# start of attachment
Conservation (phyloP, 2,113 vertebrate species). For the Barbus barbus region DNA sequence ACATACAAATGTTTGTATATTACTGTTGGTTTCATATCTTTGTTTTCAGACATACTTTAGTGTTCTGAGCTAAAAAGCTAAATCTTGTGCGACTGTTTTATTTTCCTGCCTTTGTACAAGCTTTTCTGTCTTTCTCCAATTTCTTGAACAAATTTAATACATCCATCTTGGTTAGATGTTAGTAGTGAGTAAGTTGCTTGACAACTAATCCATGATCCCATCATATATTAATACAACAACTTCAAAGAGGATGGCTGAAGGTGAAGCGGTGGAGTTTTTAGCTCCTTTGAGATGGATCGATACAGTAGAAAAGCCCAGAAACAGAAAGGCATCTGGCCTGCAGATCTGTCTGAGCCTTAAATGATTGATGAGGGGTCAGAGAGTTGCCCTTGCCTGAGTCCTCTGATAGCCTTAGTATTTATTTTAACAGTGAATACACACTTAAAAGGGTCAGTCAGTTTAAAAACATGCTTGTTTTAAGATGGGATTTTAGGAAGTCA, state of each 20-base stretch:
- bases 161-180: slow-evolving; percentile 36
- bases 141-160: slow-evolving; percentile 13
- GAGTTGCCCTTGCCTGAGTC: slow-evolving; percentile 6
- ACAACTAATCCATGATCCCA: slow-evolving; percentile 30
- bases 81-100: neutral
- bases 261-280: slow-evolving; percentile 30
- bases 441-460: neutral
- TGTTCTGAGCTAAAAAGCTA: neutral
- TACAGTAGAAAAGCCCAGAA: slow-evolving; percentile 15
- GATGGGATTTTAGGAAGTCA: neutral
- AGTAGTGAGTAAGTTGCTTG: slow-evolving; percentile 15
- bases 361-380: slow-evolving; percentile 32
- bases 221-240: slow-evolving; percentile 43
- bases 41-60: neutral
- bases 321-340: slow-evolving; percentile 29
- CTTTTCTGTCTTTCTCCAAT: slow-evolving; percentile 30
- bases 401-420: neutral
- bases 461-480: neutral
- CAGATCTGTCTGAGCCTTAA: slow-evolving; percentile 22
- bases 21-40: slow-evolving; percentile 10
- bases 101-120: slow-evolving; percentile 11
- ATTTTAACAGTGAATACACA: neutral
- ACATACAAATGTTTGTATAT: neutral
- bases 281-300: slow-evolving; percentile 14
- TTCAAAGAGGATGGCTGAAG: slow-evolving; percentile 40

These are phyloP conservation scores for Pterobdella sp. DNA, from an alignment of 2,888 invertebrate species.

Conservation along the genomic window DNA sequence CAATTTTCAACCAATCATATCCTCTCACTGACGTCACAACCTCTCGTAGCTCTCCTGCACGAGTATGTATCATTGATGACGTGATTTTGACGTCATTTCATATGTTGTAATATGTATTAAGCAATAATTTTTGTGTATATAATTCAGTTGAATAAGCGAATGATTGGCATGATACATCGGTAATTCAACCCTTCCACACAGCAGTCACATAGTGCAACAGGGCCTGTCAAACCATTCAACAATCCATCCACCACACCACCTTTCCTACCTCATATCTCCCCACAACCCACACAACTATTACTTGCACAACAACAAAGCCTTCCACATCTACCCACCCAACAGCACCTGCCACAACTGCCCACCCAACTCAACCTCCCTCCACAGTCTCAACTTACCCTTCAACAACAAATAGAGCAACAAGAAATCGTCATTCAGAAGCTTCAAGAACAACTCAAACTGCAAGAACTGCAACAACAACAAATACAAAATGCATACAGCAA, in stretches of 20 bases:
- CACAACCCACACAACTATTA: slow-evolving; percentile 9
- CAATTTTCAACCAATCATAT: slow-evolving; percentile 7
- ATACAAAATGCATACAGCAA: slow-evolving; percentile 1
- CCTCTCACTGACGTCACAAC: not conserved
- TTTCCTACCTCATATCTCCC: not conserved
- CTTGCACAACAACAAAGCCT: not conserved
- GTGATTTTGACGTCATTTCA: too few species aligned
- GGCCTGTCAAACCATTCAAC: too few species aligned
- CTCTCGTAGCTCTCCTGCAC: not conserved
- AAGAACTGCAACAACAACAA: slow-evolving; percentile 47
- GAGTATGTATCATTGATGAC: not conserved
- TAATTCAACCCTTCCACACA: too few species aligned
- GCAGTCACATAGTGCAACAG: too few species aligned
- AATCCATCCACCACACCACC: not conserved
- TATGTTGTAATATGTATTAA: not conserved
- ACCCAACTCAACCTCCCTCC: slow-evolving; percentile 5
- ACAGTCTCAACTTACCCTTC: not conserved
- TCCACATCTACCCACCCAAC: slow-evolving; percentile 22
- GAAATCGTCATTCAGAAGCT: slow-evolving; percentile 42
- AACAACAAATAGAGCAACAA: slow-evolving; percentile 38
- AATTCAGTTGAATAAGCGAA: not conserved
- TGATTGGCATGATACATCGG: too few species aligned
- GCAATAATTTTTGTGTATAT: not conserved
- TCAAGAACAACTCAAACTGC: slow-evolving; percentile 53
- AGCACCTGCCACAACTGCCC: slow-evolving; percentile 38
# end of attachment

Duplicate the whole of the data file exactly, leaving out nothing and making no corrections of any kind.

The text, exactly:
Conservation (phyloP, 2,113 vertebrate species). For the Barbus barbus region DNA sequence ACATACAAATGTTTGTATATTACTGTTGGTTTCATATCTTTGTTTTCAGACATACTTTAGTGTTCTGAGCTAAAAAGCTAAATCTTGTGCGACTGTTTTATTTTCCTGCCTTTGTACAAGCTTTTCTGTCTTTCTCCAATTTCTTGAACAAATTTAATACATCCATCTTGGTTAGATGTTAGTAGTGAGTAAGTTGCTTGACAACTAATCCATGATCCCATCATATATTAATACAACAACTTCAAAGAGGATGGCTGAAGGTGAAGCGGTGGAGTTTTTAGCTCCTTTGAGATGGATCGATACAGTAGAAAAGCCCAGAAACAGAAAGGCATCTGGCCTGCAGATCTGTCTGAGCCTTAAATGATTGATGAGGGGTCAGAGAGTTGCCCTTGCCTGAGTCCTCTGATAGCCTTAGTATTTATTTTAACAGTGAATACACACTTAAAAGGGTCAGTCAGTTTAAAAACATGCTTGTTTTAAGATGGGATTTTAGGAAGTCA, state of each 20-base stretch:
- bases 161-180: slow-evolving; percentile 36
- bases 141-160: slow-evolving; percentile 13
- GAGTTGCCCTTGCCTGAGTC: slow-evolving; percentile 6
- ACAACTAATCCATGATCCCA: slow-evolving; percentile 30
- bases 81-100: neutral
- bases 261-280: slow-evolving; percentile 30
- bases 441-460: neutral
- TGTTCTGAGCTAAAAAGCTA: neutral
- TACAGTAGAAAAGCCCAGAA: slow-evolving; percentile 15
- GATGGGATTTTAGGAAGTCA: neutral
- AGTAGTGAGTAAGTTGCTTG: slow-evolving; percentile 15
- bases 361-380: slow-evolving; percentile 32
- bases 221-240: slow-evolving; percentile 43
- bases 41-60: neutral
- bases 321-340: slow-evolving; percentile 29
- CTTTTCTGTCTTTCTCCAAT: slow-evolving; percentile 30
- bases 401-420: neutral
- bases 461-480: neutral
- CAGATCTGTCTGAGCCTTAA: slow-evolving; percentile 22
- bases 21-40: slow-evolving; percentile 10
- bases 101-120: slow-evolving; percentile 11
- ATTTTAACAGTGAATACACA: neutral
- ACATACAAATGTTTGTATAT: neutral
- bases 281-300: slow-evolving; percentile 14
- TTCAAAGAGGATGGCTGAAG: slow-evolving; percentile 40

These are phyloP conservation scores for Pterobdella sp. DNA, from an alignment of 2,888 invertebrate species.

Conservation along the genomic window DNA sequence CAATTTTCAACCAATCATATCCTCTCACTGACGTCACAACCTCTCGTAGCTCTCCTGCACGAGTATGTATCATTGATGACGTGATTTTGACGTCATTTCATATGTTGTAATATGTATTAAGCAATAATTTTTGTGTATATAATTCAGTTGAATAAGCGAATGATTGGCATGATACATCGGTAATTCAACCCTTCCACACAGCAGTCACATAGTGCAACAGGGCCTGTCAAACCATTCAACAATCCATCCACCACACCACCTTTCCTACCTCATATCTCCCCACAACCCACACAACTATTACTTGCACAACAACAAAGCCTTCCACATCTACCCACCCAACAGCACCTGCCACAACTGCCCACCCAACTCAACCTCCCTCCACAGTCTCAACTTACCCTTCAACAACAAATAGAGCAACAAGAAATCGTCATTCAGAAGCTTCAAGAACAACTCAAACTGCAAGAACTGCAACAACAACAAATACAAAATGCATACAGCAA, in stretches of 20 bases:
- CACAACCCACACAACTATTA: slow-evolving; percentile 9
- CAATTTTCAACCAATCATAT: slow-evolving; percentile 7
- ATACAAAATGCATACAGCAA: slow-evolving; percentile 1
- CCTCTCACTGACGTCACAAC: not conserved
- TTTCCTACCTCATATCTCCC: not conserved
- CTTGCACAACAACAAAGCCT: not conserved
- GTGATTTTGACGTCATTTCA: too few species aligned
- GGCCTGTCAAACCATTCAAC: too few species aligned
- CTCTCGTAGCTCTCCTGCAC: not conserved
- AAGAACTGCAACAACAACAA: slow-evolving; percentile 47
- GAGTATGTATCATTGATGAC: not conserved
- TAATTCAACCCTTCCACACA: too few species aligned
- GCAGTCACATAGTGCAACAG: too few species aligned
- AATCCATCCACCACACCACC: not conserved
- TATGTTGTAATATGTATTAA: not conserved
- ACCCAACTCAACCTCCCTCC: slow-evolving; percentile 5
- ACAGTCTCAACTTACCCTTC: not conserved
- TCCACATCTACCCACCCAAC: slow-evolving; percentile 22
- GAAATCGTCATTCAGAAGCT: slow-evolving; percentile 42
- AACAACAAATAGAGCAACAA: slow-evolving; percentile 38
- AATTCAGTTGAATAAGCGAA: not conserved
- TGATTGGCATGATACATCGG: too few species aligned
- GCAATAATTTTTGTGTATAT: not conserved
- TCAAGAACAACTCAAACTGC: slow-evolving; percentile 53
- AGCACCTGCCACAACTGCCC: slow-evolving; percentile 38